Energy Farming

Though the traditional forms of agriculture, crop and animal farming aren’t the only farm sectors anymore.

Feedstock farming – growing varying cellulosic, non-food material such as miscanthus and switchgrass, which is then fermented for conversion to biomass pellets and fuel – is emerging as a new industry market.

Biomass comprises several types of herbaceous grasses that are converted into fuel using special processing equipment. Pellets are a byproduct of the conversion and can be used as livestock feed and to generate electricity.

Farmers receive a price based upon each feedstock’s net-energy value and moisture content. According to, 1 ton of pellets contains as much energy as 190 gallons of propane.

The Biomass Crop Assistance Program (BCAP), instituted in the 2008 Farm Bill, was designed to stimulate new crops for renewable energy feedstocks. It demonstrates the importance of this emerging ag market.

“Farmers are the foundation to drive [the new biomass energy] technology — not technology driving farmers,” said Steve Flick, president of Show Me Energy’s (the first U.S. producer-owned biomass cooperative) board of directors.

The Biomass Crop Assistance Program (BCAP), administered by the Farm Service Agency, provides financial assistance to owners and operators of agricultural and non-industrial private forest land who wish to establish, produce, and deliver biomass feedstocks. BCAP provides two categories of assistance:
  • Matching payments may be available for the delivery of eligible material to qualified biomass conversion facilities by eligible material owners. Qualified biomass conversion facilities produce heat, power, biobased products, or advanced biofuels from biomass feedstocks.
  • Establishment and annual payments may be available to certain producers who enter into contracts with the Commodity Credit Corporation (CCC) to produce eligible biomass crops on contract acres within BCAP project areas.
BCAP-qualified producers are eligible to receive up to 75 percent of the cost of establishing and planting biomass crops within a BCAP project area. The USDA provides annual payments to compensate for lost opportunity costs until these crops are established and provides financial assistance for the collection, harvest, storage and transportation of biomass crops by matching the amounts paid to producers by the biomass conversion facility, up to $45/dry ton.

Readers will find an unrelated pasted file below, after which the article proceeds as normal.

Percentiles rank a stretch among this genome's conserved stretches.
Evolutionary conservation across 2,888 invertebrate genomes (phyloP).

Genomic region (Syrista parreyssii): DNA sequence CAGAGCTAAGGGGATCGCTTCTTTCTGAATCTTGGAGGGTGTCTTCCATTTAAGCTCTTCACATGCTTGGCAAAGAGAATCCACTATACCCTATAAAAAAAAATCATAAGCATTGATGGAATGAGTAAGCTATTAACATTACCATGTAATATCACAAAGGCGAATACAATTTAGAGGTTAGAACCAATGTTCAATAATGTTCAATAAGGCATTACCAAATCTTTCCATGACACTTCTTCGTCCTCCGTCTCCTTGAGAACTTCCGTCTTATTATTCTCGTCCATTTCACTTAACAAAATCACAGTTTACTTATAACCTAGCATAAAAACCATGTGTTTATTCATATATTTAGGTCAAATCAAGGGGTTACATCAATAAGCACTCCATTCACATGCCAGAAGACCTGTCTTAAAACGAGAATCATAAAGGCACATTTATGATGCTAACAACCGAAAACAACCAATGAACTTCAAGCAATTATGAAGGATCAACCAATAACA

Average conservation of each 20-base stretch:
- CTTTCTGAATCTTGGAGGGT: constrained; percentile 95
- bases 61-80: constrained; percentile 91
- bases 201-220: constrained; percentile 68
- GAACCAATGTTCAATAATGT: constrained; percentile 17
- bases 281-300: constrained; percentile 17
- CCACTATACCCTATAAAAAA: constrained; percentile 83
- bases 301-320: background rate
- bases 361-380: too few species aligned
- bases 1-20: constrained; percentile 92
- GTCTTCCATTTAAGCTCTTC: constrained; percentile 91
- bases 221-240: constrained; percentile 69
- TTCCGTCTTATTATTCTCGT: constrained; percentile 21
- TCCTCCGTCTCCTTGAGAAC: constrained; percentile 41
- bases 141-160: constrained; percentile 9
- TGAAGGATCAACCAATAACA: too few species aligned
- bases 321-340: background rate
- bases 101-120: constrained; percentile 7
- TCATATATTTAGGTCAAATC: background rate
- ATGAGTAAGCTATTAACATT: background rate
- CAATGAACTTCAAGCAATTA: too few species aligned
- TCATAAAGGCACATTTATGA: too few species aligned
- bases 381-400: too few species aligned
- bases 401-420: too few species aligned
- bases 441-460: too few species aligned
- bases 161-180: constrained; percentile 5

Not only does feedstock farming impact the farmer, it significantly impacts the entire economics of the business supply chain. Biomass conversions creates hundreds of direct and ancillary jobs in rural economies.

“Hauling massive amounts of feedstock long distances has a tremendous effect on the economy,” said Steve Carter, director of Iowa State University’s Research Park in Ames.

Some farmers are participating in feedstock farming to power their own equipment. This may become an increasing trend as oil prices continue to escalate.

A farmer interviewed for a recent Herald-Review story, said that he’s found using 1 ton of biomass pellets to cost $165, compared to 149 gallons of propane for $387.40 and 101 gallons of fuel oil for $383.80.

In Ohio, Aloterra Energy develops biomass conversion facilities by handling both feedstock development and its conversion to fuel using advanced biofuel production. One biomass conversion facility is currently in operation in Conneaut, Ohio, and the company is in the process of expanding its network of farmers for energy-crop production.

As fuel and other energy costs continue to increase, so too will the interest in feedstock farming. It will be interesting to witness how farmers react to this emerging new-income opportunity.

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